City Planning Commission Proposes Zoning Changes to Limit Overuse of Excessive Mechanical Voids

Building on left demonstrates the current issue with excessive mechanical voids. Image Credit: NYC CPC

The proposal discourages clustering mechanical voids in a way that inflates building heights. On January 28, 2019, the CPC announced the beginning of public review of the proposed rezoning plan to limit the use of excessive voids that artificially inflate tower heights in residential buildings. Currently, these voids, or multiple floors of empty space, are not counted as zoning floor area in the Zoning Resolution.

“Creating large, enclosed and empty spaces within a building for the sole purpose of making it taller and enhancing views of residents on the top floors is not what was intended by our zoning rules. This proposal offers a simple and elegant fix to ensure that apartment buildings produce housing, that their size is predictable for communities, and that they can’t play leapfrog with our skyline. We welcome innovative and beautiful architecture, not building features that are nakedly gratuitous,” DCP Director Marisa Lago said.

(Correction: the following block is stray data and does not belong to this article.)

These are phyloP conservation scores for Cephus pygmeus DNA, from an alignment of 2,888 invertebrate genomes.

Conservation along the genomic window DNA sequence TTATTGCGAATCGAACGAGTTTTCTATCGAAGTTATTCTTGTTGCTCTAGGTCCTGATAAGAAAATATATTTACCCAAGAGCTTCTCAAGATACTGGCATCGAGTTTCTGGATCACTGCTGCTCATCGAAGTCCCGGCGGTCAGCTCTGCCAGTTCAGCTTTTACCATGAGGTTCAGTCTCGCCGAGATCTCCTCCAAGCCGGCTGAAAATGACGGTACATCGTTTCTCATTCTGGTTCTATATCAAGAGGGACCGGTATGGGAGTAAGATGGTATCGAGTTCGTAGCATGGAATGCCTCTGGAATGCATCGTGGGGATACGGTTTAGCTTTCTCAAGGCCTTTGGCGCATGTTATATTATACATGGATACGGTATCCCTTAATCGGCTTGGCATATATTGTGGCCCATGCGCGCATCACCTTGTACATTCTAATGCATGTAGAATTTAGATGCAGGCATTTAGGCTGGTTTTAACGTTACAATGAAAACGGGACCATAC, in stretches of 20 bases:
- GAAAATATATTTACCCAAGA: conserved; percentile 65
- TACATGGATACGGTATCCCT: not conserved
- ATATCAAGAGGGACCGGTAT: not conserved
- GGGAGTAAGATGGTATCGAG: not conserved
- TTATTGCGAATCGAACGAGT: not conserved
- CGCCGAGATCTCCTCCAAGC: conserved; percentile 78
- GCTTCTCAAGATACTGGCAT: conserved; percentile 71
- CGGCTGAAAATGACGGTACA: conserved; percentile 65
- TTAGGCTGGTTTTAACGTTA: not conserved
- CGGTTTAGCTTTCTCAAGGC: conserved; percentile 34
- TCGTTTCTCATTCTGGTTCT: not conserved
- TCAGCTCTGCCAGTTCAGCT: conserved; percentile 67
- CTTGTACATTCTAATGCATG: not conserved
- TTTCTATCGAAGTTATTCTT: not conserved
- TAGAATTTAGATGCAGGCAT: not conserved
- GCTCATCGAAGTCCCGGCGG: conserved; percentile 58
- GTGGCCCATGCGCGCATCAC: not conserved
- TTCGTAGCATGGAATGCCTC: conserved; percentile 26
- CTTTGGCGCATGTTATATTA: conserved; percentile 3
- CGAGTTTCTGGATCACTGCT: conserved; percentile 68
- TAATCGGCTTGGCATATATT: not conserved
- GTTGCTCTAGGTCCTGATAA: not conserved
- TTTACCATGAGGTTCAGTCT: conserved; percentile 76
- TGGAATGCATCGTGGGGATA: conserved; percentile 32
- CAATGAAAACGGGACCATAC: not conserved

The new plan will limit this space to 25 feet and any mechanical space taller than 25 feet will be deducted from the maximum allowable floor area for the building. The proposal focuses on zoning districts R9 and R10 and equivalent zoning districts in the Bronx, Manhattan, and Queens, and seeks to restore predictability in building heights and less exploitation of zoning through these otherwise tall buildings in high-density residential neighborhoods.

“I want to thank the Department of City Planning and the de Blasio administration for responding to concerns from communities to close a zoning loophole which only serves to maximize building heights for luxury towers by inflating the size of their mechanical space. This proposal is only the first step in ensuring that our zoning rules in our highest density districts reflect the values of our communities and I look forward to continuing to work with DCP, the administration, and affected communities to ensure parts of New York City that are not covered by this zoning text will be in the future,” said City Council Speaker Corey Johnson.

Since the proposal is on for public review, it will be referred to Bronx Community Board 4, Manhattan Community Boards 1-11, and Queens Community Boards 2 and 12. Additionally, the proposal will be referred to the borough presidents of the three boroughs of the affected zoning districts, and they will have 30 days to review the proposed changes, and afterward, it would return for review to the CPC.


By: Samantha Albanese. (Samantha Albanese is a CityLaw intern, and a New York Law School student, Class of 2019).



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